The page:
If you happened to be paying even the slightest bit of attention to the reports coming from eurobike and interbike the past few years, you’d know that cyclocross is currently the “in” thing in the cycling world. Whilst it has always enjoyed massive popularity in its traditional heartland of Belgium, it’s in Anglophone countries, and in particular, the US where it has experienced a dramatic rise in popularity. Often an excuse for a good old fashioned piss-up, cross races over there are light-hearted affairs with fancy dress being de rigeur; this in contrast with the often serious and intimidating atmosphere that can surround road racing. A true participation sport, the short length and the lack of barriers to entry mean anyone can come and experience the lunacy; after all, who doesn’t like a bit of fun in the mud?
The Rapha Super Cross series aims to bring this US party atmosphere to the UK, featuring some of the nation’s top racers, and with Belgian beer and frites thrown in for good measure. The first round of the three race series kicked off this past Saturday on the shores of Lake Windermere. The weather gods were kind and produced the kind of day rarely seen around these parts making for some scorching racing in more ways than one.
The Rapha mobile coffee truck located in the stunning grounds on the Brockhole Visitor Centre
Things kicked off with the junior races attracting a large field of budding cyclocross stars. These raced a slightly shortened course but with a sizeable crowd watching on and Ant McCrossan on the mike they got to experience an atmosphere usually reserved for the pros.
The visitor centre (and registration area for the day) overlooked the whole course
Next up was the combined Junior/Senior/Women/Masters ...(everyone else) field which was a massive 150 riders strong. With minimal gridding on the start line it was absolute chaos as you would expect. I’m sure many innovative line choices were made on this first lap – I know I certainly ploughed through a sizeable quantity of undergrowth as I tried to manoeuvre my wide USE mtb bars through the melee. Once the field had stringed out it was simply a case of finding one’s rightful spot within the race as it progressed.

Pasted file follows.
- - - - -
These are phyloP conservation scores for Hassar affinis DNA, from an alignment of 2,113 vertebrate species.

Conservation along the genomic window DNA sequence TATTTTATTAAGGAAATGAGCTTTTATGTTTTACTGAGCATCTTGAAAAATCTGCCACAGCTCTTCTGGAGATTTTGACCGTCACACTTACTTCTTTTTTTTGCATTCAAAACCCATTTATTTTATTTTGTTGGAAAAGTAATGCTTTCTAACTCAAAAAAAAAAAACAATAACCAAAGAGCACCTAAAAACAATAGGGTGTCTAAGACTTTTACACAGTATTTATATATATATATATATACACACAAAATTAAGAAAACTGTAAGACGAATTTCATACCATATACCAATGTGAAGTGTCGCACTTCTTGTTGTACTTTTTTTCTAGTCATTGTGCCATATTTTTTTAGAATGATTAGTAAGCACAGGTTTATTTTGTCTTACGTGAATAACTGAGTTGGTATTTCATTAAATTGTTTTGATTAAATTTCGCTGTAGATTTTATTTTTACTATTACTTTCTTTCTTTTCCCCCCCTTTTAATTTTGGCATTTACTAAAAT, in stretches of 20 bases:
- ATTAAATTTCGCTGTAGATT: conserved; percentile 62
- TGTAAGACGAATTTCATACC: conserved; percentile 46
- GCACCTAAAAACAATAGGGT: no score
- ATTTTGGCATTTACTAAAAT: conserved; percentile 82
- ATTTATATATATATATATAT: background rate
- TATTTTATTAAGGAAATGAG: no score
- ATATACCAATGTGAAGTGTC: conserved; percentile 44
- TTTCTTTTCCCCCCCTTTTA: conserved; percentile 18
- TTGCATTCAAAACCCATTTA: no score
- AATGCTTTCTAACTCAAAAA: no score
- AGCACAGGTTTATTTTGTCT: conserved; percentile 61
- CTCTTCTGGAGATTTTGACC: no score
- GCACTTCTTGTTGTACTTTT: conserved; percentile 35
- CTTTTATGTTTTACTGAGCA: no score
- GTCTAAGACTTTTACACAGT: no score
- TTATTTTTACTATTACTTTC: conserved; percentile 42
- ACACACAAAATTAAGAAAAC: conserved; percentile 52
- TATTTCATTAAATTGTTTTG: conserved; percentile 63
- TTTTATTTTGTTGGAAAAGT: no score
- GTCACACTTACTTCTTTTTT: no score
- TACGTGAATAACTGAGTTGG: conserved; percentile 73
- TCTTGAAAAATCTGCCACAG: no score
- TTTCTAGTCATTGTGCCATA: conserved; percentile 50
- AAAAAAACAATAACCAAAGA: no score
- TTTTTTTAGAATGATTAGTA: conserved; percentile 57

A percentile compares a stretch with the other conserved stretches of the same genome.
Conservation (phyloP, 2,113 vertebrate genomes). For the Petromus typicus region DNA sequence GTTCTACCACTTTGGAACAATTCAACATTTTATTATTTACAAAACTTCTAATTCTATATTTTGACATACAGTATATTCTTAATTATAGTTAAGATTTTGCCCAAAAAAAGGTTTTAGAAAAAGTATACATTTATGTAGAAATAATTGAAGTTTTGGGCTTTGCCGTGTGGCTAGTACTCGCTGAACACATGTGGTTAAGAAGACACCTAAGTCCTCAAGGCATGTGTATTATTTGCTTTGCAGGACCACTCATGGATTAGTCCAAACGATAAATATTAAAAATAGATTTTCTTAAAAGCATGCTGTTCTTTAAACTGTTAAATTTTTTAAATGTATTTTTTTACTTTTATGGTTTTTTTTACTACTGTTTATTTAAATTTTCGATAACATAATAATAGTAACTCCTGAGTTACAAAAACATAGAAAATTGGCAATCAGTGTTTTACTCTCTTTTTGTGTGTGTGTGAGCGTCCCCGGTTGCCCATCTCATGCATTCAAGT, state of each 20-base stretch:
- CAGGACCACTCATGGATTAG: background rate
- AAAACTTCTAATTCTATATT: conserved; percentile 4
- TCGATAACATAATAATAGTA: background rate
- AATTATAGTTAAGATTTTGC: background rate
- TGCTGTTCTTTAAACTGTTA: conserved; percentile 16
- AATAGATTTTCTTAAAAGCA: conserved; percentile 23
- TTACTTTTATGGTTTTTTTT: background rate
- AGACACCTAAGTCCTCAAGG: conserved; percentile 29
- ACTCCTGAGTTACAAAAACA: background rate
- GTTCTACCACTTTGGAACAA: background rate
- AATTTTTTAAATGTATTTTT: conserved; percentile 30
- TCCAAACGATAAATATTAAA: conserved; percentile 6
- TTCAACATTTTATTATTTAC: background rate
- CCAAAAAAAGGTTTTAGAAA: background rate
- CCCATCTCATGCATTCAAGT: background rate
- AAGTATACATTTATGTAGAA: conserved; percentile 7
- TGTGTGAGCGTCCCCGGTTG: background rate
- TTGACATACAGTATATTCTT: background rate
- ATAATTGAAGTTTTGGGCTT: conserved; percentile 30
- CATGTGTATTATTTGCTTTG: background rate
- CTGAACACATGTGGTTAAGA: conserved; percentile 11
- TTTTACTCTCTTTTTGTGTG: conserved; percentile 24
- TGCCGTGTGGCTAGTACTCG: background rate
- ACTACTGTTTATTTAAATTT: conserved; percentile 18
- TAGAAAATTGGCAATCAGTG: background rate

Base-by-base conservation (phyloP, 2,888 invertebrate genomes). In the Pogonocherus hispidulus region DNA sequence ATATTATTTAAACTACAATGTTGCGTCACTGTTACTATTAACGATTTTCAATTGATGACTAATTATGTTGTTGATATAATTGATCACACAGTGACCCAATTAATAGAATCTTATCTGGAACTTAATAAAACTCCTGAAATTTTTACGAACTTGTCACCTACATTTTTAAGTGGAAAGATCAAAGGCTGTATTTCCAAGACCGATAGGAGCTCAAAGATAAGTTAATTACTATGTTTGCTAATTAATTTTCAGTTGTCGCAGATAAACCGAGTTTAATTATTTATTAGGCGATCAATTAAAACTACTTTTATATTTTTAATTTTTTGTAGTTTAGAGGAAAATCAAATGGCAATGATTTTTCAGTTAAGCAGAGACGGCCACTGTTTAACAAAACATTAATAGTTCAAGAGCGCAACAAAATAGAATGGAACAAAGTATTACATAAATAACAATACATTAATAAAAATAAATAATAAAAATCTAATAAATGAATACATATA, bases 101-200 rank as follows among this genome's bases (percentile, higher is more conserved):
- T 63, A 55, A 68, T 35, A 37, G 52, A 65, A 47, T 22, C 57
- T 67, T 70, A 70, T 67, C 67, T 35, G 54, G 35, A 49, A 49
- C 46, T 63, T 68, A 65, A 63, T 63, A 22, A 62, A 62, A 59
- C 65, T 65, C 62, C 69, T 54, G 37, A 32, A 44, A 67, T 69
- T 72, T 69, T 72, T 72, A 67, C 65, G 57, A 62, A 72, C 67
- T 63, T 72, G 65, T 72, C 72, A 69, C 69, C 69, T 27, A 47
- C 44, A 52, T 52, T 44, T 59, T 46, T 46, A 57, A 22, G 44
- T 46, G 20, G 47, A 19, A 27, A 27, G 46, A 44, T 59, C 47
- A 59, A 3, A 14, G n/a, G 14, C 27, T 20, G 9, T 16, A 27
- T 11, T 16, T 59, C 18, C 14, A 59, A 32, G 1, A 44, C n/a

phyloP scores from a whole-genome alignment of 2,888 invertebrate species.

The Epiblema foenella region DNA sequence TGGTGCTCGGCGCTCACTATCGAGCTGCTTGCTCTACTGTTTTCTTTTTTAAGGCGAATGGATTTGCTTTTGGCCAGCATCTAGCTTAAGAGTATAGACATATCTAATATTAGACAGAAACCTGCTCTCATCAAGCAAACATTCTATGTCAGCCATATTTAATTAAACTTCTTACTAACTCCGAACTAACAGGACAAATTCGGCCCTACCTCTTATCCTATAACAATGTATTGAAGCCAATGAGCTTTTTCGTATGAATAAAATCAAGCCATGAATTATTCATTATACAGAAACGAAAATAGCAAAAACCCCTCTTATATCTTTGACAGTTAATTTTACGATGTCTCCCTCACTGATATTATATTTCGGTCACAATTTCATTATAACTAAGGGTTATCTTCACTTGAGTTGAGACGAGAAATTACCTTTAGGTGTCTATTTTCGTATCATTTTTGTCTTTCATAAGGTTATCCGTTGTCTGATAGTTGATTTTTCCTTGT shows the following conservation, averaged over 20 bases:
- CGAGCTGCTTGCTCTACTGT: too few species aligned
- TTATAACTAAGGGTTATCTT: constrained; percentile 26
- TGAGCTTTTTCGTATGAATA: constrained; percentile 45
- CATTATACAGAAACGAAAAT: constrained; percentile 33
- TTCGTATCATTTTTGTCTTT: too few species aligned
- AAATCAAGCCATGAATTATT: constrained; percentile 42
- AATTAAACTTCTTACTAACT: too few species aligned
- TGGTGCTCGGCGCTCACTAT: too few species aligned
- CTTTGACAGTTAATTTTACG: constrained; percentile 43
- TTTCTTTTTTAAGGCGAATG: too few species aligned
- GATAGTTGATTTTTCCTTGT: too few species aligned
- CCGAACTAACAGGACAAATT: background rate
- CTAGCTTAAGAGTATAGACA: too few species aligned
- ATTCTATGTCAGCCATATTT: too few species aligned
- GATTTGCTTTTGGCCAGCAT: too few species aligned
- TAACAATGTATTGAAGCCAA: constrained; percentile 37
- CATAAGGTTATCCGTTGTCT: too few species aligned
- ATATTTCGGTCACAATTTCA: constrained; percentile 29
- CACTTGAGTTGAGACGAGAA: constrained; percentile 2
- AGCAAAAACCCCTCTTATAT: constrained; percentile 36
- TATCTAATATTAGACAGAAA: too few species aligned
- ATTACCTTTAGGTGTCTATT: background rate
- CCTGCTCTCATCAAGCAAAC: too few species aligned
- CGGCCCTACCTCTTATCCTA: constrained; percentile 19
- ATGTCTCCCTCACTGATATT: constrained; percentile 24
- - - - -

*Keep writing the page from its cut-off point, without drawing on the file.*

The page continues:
The volume of racers on the track meant that there was always a rider up ahead to chase, always a rider behind hunting you down. This style of nip and tuck racing is what makes cross so special and what justifies the absurd amount of pain that you put yourself through. The beauty of it all though is that it only lasts one hour. The pain is soon forgotten to be replaced with an endorphin high – you’ll soon be chomping at the bit to race again, trust me. I finished the race in 9th (after finishing the first lap in 48th) on a bike which weighed 3kgs more than when I started. My rear derailleur was so clogged with mud and grass, it was a miracle that I could even pedal – that’s cross for you!
In places, the course came right down to the waterfront. What an amazing day!
With 150 odd racers armed to the gunnels with cowbells heading to the course-side bar for some post-race Duvel and frites (chips to you and me), the main event got underway featuring a who’s who of UK cyclocross talent. Similarly to the Tour series, the Rapha Super Cross is all about the team prize and placing 3 riders (out of a team of 5) in the best positions possible. The battle of the win ended up being a straight shootout between reigning National Points champion Jody Crawforth and Welsh XC champ Lee Williams, the latter eventually attacking away for the win on the penultimate lap. The team prize went to the Hope boys who were pushed all the way by Scott UK.
I experienced the true chaos of a cross race from technical pits where riders can switch onto clean and fully functioning bikes should their main bikes grind to a halt (almost inevitable really). The fact that they were on the wrong side of the track only served to amplify the craziness of it all. The pits were most certainly the place to see the dedication and effort that goes in to be a top cross racer not only on their part, but on the part of their support crew too. Unfortunately, lady luck didn’t grace the Charge team I was pitting for with her presence, but they managed to get 3 riders over the finish line regardless. Better luck next time guys!
All in all, it was a grand day out. A great time was had by all and everyone left with a story to tell.
The second round of the series was held on Sunday in Huddersfield with Crawforth taking the win and Hope the team prize. The final round will be held at Alexandra Palace in London this coming Sunday – I urge you get yourself down there if you can.
For 5 years, racing was my life and I went all the way from a newbie bonking after 40 miles, to a full-timer plying my trade on the Belgian kermesse scene. Unfortunately, the pro dream wasn't meant to be and these days, you're more likely to find me bimbling about country lanes and sleeping in a bush on the side of the road.